I want you to conjure up the spirit of one of your primitive ancestors. Picture yourself hunting for food on the savannah or in a primordial forest. Imagine, if you will, that you catch a glimpse of movement out of the corner of your eye. Is it a snake?
Although you can’t be sure, the only sensible option is to act with certainty, assume that there is a snake and takes immediate steps to avoid it. We’re primed to act with certainty on minimal information. This incredibly useful survival instinct has served the species well for countless millennia. If ever there was a tendency amongst some of our ancestors to thoroughly test our observations and have a good root around in the undergrowth to check if we really did see a snake, they did not survive to pass on their genetic material. We’re descended from those who didn’t check.
Acting decisively with minimal information may have served us well in the hostile environments of the past, but it is a less successful strategy in a relatively safe environment. A school is a relatively safe environment; teachers are unlikely to die as a result of their decision making which means it’s much safer to really test our predictions and find out whether we’re correct to believe as we do. However, because we’ve evolved a preference for not checking, we continue to act as if we’re in a hostile environment.
The metaphorical hunting ground represents sources of evidence, and the snake represents the possibility that we might unearth evidence that contradicts our cherished beliefs. Although finding contradictory evidence won’t hurt us physically, it may still be a threat to our pride. This, we tell ourselves, is the correct way to run a school, to manage a class, to teach this subject, to interact with students. How do we know? Because we just do. Often we have a lot invested in our beliefs – time, credibility – and if we find evidence that we might be wrong, then we run the risk of looking foolish. So we’d rather not check.
The consequence of certainty is that we stop thinking. Why would we think about something if we already knew the answer? If we don’t stop to thoroughly test our beliefs then we’re sure to be wrong at least some of the time. The trouble is, no one likes a ditherer. Just look at the way we treat politicians when they’re asked a tricky question. We’re desperate for them to respond with quick answers and easy certainty. If they were to admit they weren’t sure, we’d be contemptuous. The same pressures are at work everywhere: if you’re in a position of responsibility, everyone will expect you to just know what to do and to make rapid decisions with no hint of doubt.
I’m under no illusion that our intolerance for uncertainty means that there will always be limited time for deliberation, but unless we accept we’re often wrong, we’re likely not only to make poor decisions but to hide the evidence of our mistakes from ourselves.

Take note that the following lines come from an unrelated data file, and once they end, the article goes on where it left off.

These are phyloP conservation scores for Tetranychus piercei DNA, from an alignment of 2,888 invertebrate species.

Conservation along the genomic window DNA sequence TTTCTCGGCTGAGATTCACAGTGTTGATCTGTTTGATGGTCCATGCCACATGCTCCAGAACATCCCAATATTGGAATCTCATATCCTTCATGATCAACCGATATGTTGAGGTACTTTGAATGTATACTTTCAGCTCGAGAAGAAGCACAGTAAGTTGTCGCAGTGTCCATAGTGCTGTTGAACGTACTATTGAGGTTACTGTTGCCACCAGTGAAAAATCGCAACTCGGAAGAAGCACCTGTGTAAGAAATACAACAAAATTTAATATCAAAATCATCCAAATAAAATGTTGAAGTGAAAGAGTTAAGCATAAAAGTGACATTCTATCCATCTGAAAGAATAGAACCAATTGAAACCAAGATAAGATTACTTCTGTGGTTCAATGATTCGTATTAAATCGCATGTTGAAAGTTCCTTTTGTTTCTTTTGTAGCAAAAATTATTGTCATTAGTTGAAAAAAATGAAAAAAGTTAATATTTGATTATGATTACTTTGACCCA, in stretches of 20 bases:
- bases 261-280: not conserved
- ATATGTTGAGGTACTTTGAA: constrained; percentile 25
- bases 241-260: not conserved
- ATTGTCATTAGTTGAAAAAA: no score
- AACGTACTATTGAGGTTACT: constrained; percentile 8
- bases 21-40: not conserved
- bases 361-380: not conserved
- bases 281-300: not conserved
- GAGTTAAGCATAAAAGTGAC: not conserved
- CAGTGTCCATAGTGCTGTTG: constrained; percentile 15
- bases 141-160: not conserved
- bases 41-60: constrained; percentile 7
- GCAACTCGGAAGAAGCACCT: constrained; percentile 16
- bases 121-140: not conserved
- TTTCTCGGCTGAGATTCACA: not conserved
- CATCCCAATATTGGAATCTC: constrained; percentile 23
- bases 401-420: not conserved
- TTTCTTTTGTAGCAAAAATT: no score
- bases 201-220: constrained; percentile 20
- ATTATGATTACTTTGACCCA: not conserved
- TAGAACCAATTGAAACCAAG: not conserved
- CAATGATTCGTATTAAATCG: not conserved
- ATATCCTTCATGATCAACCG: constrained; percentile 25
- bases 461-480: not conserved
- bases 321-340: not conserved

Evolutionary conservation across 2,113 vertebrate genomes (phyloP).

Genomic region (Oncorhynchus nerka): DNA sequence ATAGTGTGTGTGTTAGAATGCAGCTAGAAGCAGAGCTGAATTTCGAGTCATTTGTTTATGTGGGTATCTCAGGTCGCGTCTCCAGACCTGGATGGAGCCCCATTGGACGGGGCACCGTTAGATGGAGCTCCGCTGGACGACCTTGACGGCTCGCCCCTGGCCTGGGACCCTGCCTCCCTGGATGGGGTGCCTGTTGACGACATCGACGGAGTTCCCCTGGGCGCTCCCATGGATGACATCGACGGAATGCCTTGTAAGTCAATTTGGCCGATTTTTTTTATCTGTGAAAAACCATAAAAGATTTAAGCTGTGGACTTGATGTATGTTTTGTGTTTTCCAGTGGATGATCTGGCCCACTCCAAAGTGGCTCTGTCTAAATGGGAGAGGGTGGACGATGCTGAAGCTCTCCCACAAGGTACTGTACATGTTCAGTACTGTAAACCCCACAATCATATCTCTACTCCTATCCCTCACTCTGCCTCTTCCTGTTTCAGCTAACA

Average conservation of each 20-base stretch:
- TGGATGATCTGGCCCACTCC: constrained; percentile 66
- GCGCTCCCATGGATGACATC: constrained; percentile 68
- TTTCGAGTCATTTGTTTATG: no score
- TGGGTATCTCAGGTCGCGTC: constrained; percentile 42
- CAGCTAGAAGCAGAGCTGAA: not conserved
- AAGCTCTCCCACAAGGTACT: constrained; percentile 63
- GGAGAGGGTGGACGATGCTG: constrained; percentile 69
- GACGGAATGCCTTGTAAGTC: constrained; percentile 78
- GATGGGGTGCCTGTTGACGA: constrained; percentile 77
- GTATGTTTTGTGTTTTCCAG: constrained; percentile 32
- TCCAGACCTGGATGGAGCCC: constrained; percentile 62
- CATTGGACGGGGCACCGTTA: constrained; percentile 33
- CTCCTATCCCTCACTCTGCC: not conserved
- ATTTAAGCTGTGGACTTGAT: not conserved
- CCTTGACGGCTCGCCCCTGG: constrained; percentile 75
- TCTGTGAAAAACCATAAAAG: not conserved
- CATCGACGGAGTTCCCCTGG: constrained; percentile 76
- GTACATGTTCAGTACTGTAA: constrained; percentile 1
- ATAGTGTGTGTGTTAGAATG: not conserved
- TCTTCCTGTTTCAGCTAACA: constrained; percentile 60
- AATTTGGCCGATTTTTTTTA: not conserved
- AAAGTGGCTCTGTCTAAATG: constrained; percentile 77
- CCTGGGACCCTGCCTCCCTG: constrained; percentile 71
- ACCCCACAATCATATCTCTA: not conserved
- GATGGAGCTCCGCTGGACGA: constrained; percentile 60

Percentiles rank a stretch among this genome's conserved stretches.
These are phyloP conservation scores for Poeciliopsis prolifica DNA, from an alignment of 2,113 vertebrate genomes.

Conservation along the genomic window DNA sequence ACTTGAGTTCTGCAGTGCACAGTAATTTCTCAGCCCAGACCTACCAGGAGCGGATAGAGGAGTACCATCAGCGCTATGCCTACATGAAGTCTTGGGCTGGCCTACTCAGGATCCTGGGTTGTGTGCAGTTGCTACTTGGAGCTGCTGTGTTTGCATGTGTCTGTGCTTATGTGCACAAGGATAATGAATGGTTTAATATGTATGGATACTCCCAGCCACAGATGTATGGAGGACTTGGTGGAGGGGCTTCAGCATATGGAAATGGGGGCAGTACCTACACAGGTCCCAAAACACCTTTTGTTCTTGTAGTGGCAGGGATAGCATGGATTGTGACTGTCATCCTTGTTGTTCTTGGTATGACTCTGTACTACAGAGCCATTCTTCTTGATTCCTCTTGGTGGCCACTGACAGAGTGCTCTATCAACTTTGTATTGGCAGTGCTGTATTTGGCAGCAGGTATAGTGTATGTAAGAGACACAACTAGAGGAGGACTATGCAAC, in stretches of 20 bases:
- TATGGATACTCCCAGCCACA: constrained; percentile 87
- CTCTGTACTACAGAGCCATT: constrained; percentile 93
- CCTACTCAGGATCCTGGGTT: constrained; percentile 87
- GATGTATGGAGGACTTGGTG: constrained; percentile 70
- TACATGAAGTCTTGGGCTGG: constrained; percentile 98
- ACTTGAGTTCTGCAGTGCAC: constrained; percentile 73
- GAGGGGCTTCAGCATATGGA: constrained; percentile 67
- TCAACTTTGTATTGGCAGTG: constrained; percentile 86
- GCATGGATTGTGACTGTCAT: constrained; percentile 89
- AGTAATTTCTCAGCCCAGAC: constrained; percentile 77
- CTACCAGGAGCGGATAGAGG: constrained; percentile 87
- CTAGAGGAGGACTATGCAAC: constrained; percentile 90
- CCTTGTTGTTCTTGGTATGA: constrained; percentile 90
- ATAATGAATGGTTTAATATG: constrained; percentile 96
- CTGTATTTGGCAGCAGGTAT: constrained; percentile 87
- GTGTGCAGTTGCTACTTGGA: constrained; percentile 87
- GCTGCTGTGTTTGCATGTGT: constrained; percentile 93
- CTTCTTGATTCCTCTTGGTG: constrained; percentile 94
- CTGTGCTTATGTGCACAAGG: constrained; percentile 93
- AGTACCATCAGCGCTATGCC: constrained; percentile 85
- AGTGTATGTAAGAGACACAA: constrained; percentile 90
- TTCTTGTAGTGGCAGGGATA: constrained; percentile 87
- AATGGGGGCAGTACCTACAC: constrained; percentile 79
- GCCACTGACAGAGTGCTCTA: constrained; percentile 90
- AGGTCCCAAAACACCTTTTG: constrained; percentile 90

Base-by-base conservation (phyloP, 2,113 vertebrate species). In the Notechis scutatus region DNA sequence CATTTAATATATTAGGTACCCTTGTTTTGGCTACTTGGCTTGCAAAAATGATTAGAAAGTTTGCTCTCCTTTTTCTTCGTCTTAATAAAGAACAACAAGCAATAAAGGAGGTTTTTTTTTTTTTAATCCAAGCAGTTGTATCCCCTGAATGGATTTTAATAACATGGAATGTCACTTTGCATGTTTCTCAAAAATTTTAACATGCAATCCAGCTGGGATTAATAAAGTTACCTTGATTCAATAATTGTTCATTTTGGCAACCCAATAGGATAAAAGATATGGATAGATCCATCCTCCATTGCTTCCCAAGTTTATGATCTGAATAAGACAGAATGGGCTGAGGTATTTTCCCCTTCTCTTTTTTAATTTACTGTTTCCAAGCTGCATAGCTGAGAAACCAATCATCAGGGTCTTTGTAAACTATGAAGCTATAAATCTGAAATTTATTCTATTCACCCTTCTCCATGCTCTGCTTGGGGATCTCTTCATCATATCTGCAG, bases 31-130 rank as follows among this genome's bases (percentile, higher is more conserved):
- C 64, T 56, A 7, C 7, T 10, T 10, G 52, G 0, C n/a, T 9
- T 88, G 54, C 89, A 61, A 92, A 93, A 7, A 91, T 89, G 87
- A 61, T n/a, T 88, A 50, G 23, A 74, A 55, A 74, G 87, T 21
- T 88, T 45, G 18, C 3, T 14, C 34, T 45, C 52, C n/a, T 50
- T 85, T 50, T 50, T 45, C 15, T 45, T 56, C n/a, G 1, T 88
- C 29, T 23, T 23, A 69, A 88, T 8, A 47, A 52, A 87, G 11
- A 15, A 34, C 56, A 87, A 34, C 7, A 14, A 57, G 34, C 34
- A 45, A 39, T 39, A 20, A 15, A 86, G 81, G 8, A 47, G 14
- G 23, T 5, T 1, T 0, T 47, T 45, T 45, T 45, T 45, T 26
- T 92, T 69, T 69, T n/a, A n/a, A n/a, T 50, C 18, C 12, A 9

Have a look at the image below:
This is Roger Shepard’s Turning the Tables illusion. If you were asked to select one of these tables to manoeuvre through a narrow door way you’d probably pick the one on the left. It looks narrower, right? Well, in fact, both tables have identical dimensions. The illusion is an example of size-constancy expansion – the illusory expansion of space with apparent distance. The receding edges of the tables are seen as if stretched into depth. But, as human beings, we can’t see that – the only way we can see that the table tops are identical is to rotate the images (or get out a ruler and measure the tables.) Because seeing is believing, we’re seldom inclined to test that what we perceive conforms to objective reality. Instead, we catch glimpse and then act with certainty.
Our minds are programmed to see patterns even where there are none. We see creatures in clouds, faces in wallpaper and patterns in data that just do not exist. Have a look at Joseph Jastrow’s Duck/Rabbit illusion:
The beak of the duck becomes the ears of a rabbit. Although you can quickly and easily perceive both creatures, you have to make a choice as to which you will see at any given point. It’s often the case that when we argue about our beliefs we’re looking at the same thing but I’m arguing it’s a duck while you swear blind it’s a rabbit. It’s both and neither. It doesn’t take an enormous amount of critical thinking to accept that ducks and rabbits don’t really look like this.
Here’s one final image to have a look at:
This is the Necker Cube. If you don’t know about it, you’re first thought is probably to dismiss it as uninteresting. After all, you’ve seen hundreds of 3D representations of cubes, right? But stare at it intently for about 5 seconds and see if you notice anything unusual happen?
The back wall suddenly pops and becomes the front! If you cary on looking it will eventually pop back. The slightly clunky analogy to make here is that if we look at anything with a sense of certainty and familiarity we’ll probably see exactly what we expect. But, if we look with fresh eyes and a sense of openness, sometimes we’ll see things we didn’t expect.
The world is far more complex that our limited perceptions of it allow us to see. We’re all regularly and often wrong. The preference for certainty may have served our distant ancestors well but it gets in the way of good decision making in the modern world. The better we are at admitting we’re not sure, that evidence is always contingent, that the world is greater than we can grasp, the less likely we are to get entrenched in our inevitable mistakes.